There’s a lot of fun to be had whilst traveling in London, and my newest hobby is listening to the music which other passengers play through their mobile phones.
Now, some might say that playing mp3s through a speaker half the size of a postage stamp (with all the tinniness of a 1970s transistor radio blaring out Radio 1 on Medium Wave) is rather rude. An intrusion, perhaps, on the private space of other passengers, challenging them to say something and risk making a scene.
I disagree. It’s free music – plus, you have to conclude that the person playing the music, doesn’t think it’s a tube or bus journey, oh no, uh-uh. Your trip, obviously, is a music video. Yes, all the other passengers are extras in the drama of their lives, and so it needs a soundtrack.
There is, of course, a bit of a worry in that much of this music is utterly inappropriate to travelling – most of it’s hip-hop or R&B, in my experience – which rather suggests that the player of the music is perhaps trying to do too much, and even attempting to change their whole environment.
You see, most of the videos accompanying these songs take place at dimly-lit parties in spacious homes, on beaches where thong-wearing women shake their booty, or in clubs with migraine-inducing lightshows and glass-topped bars. Those are just examples, but my point is: these videos rarely take place on public transport.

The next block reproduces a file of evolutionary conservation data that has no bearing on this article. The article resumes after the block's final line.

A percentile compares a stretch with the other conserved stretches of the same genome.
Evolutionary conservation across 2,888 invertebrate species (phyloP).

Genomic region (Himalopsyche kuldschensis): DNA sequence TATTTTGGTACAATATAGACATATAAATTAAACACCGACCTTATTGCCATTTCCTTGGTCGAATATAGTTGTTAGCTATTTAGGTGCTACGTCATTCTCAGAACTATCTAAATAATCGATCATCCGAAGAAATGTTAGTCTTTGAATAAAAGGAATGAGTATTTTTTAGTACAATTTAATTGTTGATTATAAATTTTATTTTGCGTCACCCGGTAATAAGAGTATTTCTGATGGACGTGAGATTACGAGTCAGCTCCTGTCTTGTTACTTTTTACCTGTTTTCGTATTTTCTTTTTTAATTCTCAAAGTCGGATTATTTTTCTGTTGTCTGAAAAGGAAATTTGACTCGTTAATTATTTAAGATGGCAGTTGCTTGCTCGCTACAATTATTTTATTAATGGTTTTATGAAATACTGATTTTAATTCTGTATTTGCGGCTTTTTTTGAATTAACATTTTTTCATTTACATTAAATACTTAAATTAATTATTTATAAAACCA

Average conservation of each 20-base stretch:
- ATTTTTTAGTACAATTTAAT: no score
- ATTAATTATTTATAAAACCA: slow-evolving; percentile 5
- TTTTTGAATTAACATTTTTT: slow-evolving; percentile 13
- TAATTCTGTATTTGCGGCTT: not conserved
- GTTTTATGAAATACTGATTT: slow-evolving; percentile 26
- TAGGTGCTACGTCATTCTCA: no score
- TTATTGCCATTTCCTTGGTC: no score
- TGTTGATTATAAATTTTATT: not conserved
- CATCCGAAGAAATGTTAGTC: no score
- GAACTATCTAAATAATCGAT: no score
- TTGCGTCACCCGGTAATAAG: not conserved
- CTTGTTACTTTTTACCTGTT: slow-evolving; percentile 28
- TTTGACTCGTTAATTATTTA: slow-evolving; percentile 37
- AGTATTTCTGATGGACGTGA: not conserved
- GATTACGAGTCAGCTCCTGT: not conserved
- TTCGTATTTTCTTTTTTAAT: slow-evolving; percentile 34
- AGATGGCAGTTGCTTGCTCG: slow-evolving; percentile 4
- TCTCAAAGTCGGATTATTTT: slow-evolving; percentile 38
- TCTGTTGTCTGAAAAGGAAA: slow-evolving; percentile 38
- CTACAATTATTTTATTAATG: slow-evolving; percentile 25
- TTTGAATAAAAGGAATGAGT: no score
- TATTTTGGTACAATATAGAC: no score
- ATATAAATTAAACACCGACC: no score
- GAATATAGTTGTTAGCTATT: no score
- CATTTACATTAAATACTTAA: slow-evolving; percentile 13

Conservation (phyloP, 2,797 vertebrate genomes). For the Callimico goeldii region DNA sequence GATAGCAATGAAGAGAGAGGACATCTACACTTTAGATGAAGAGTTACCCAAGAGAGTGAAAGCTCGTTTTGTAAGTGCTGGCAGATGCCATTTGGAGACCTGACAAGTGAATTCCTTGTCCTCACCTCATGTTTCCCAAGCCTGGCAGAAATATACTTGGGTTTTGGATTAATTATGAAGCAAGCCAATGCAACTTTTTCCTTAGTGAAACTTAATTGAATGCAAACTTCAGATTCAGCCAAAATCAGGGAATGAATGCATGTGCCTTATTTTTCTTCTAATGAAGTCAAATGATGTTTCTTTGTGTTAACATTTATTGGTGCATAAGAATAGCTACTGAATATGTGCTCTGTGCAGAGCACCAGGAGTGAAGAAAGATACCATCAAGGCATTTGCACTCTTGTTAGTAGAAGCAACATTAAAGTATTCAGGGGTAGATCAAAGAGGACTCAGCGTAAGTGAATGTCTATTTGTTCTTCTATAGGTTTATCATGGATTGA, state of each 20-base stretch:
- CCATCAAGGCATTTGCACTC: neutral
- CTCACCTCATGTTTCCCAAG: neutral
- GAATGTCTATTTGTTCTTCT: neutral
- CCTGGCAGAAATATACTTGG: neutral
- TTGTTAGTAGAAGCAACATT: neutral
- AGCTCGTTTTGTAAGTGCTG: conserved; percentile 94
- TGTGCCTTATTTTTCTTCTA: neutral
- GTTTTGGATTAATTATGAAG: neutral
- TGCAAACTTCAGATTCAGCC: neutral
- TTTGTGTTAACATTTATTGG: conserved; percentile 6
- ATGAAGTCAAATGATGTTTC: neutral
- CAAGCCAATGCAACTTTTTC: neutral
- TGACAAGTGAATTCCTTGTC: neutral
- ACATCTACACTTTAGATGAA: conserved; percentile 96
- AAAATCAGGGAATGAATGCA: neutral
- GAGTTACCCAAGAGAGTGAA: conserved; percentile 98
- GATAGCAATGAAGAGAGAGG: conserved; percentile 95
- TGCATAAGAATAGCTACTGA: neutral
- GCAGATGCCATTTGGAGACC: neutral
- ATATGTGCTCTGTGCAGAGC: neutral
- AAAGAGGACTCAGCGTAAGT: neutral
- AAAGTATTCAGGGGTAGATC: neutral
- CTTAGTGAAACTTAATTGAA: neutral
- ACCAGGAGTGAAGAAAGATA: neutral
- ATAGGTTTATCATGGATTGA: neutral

Granted, some of them feature open-topped cars or limousines cruising along the streets, but they are – correct me if I’m wrong – not set on the number 30 bus, or a Northern Line tube. So playing the soundtrack to suggest that you see the bus journey as something from 50 Cent’s film, or a Jay-Z video, is a bit off the mark, isn’t it ?
In fact, it’s a bit delusional really, and I do rather worry that by playing music which doesn’t even vaguely match with the immediate setting, these folks might (even subconsciously) make themselves aware of how their life isn’t actually at all like that of their musical idols. And that might make them feel a little sad.
Then again, the vast majority of other passengers had probably already concluded that these phone-toting folks were pretty sad anyway, though for rather different reasons.